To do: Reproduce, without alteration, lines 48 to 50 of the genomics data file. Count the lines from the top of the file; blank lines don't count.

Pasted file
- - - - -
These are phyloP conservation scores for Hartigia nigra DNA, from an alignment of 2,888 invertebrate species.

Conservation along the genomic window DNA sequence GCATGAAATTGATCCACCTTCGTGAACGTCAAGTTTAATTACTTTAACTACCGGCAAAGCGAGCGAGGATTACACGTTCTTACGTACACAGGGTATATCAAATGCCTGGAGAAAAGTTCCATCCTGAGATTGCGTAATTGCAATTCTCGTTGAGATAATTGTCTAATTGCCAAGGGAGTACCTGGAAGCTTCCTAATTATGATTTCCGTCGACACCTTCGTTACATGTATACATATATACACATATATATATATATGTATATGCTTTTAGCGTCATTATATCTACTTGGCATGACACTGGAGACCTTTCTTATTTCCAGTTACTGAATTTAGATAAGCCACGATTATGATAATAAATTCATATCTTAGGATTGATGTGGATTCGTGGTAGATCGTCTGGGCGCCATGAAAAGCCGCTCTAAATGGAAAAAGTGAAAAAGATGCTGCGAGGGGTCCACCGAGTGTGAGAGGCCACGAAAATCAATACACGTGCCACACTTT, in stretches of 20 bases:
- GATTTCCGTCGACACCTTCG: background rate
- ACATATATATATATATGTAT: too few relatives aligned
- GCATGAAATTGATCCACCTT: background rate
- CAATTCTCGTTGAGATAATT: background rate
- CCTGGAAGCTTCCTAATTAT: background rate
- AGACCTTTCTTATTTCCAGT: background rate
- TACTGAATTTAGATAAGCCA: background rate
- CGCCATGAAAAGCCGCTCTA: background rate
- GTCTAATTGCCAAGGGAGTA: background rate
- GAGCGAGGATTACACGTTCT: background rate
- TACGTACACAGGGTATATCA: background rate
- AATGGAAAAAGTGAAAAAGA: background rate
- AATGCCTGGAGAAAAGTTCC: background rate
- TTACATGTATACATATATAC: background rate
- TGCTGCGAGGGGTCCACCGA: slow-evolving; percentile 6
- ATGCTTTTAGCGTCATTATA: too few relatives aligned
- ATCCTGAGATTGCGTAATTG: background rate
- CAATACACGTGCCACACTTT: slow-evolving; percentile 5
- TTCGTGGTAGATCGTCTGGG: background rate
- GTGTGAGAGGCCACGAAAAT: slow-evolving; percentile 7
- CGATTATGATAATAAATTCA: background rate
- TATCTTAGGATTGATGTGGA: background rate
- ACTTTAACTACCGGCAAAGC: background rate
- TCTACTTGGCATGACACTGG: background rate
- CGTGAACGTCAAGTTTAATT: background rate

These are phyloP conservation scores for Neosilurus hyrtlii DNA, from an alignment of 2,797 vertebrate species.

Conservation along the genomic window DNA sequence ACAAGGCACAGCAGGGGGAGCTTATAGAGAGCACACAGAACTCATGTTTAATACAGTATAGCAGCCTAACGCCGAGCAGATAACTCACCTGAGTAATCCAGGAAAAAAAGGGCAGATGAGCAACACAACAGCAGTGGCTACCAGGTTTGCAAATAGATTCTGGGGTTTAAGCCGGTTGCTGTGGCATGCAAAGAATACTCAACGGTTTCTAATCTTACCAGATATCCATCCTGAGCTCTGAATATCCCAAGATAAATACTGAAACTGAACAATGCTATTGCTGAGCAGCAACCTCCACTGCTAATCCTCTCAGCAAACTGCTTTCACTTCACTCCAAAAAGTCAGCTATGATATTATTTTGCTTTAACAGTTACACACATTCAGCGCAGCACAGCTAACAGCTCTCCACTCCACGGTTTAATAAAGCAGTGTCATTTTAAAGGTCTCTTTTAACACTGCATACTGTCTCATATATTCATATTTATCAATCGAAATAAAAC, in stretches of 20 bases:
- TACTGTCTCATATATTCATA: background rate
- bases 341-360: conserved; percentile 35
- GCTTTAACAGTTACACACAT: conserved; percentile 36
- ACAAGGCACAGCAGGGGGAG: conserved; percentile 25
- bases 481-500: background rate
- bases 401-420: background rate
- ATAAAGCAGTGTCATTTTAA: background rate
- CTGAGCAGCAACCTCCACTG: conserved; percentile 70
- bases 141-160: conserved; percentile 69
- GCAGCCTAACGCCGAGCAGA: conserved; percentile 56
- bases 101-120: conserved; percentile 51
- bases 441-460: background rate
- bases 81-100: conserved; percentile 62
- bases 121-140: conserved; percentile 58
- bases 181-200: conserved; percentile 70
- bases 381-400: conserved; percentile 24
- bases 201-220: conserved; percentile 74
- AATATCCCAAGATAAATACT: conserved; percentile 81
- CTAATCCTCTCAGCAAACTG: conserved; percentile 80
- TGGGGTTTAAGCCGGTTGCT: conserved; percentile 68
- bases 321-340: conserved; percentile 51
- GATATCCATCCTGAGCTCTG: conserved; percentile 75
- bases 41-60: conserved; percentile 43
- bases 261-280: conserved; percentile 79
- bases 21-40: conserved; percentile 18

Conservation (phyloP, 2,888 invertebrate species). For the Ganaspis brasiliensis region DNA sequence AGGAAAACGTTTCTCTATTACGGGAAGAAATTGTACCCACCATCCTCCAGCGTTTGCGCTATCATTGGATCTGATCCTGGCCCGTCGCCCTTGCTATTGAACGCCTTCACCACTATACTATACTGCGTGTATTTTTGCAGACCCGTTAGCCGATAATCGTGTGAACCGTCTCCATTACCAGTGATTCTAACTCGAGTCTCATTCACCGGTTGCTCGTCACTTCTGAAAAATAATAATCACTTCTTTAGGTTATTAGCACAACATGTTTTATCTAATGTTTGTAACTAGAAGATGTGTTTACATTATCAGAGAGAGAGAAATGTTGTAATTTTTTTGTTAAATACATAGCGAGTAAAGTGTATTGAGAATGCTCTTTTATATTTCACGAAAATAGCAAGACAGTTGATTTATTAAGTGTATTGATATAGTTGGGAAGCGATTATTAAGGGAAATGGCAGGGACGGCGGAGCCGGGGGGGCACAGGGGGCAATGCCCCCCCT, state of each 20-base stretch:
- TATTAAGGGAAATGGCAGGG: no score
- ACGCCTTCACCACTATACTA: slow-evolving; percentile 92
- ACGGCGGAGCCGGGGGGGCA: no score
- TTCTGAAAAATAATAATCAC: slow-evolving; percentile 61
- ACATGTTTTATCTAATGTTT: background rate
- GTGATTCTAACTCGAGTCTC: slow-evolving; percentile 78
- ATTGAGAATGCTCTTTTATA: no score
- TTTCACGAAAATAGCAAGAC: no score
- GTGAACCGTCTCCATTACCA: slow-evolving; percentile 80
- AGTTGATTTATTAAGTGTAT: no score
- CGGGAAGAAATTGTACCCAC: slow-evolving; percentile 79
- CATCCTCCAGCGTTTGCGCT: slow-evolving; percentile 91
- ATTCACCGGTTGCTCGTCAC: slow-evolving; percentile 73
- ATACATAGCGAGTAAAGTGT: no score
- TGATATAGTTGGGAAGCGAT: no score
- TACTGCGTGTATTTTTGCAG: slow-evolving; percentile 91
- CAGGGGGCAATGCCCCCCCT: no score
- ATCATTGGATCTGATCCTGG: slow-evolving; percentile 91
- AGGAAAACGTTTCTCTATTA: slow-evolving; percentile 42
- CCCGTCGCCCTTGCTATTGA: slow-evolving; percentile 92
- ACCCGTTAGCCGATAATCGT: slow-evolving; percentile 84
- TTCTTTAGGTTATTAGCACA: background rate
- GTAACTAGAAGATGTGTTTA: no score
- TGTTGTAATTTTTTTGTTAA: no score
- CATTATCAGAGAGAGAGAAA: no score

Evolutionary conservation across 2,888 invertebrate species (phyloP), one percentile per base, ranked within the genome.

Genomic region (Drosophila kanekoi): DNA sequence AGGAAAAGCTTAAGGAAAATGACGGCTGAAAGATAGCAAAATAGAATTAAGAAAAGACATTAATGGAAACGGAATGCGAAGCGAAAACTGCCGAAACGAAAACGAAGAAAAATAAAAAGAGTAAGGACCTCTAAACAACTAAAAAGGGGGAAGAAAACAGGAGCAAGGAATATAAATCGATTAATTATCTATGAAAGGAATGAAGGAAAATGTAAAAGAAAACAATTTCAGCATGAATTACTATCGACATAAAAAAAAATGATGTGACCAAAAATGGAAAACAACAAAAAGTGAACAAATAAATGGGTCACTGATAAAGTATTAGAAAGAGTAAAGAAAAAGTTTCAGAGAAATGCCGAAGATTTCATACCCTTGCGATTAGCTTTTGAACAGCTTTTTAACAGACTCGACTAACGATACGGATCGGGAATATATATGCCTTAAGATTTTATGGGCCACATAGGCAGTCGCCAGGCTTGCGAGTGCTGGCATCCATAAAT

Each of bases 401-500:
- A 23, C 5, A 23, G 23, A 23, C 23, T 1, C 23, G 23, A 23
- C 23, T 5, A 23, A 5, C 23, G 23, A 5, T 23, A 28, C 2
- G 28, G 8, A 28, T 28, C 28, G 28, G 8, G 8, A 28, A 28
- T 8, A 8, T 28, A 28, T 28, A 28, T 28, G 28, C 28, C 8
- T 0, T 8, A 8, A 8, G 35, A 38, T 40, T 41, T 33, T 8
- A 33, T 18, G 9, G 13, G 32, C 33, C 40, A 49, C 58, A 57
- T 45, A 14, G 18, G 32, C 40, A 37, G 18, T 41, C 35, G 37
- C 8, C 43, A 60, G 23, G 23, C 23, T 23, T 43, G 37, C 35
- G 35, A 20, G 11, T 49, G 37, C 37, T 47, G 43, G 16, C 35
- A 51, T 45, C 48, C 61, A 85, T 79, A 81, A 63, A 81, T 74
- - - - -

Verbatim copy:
- CTAATCCTCTCAGCAAACTG: conserved; percentile 80
- TGGGGTTTAAGCCGGTTGCT: conserved; percentile 68
- bases 321-340: conserved; percentile 51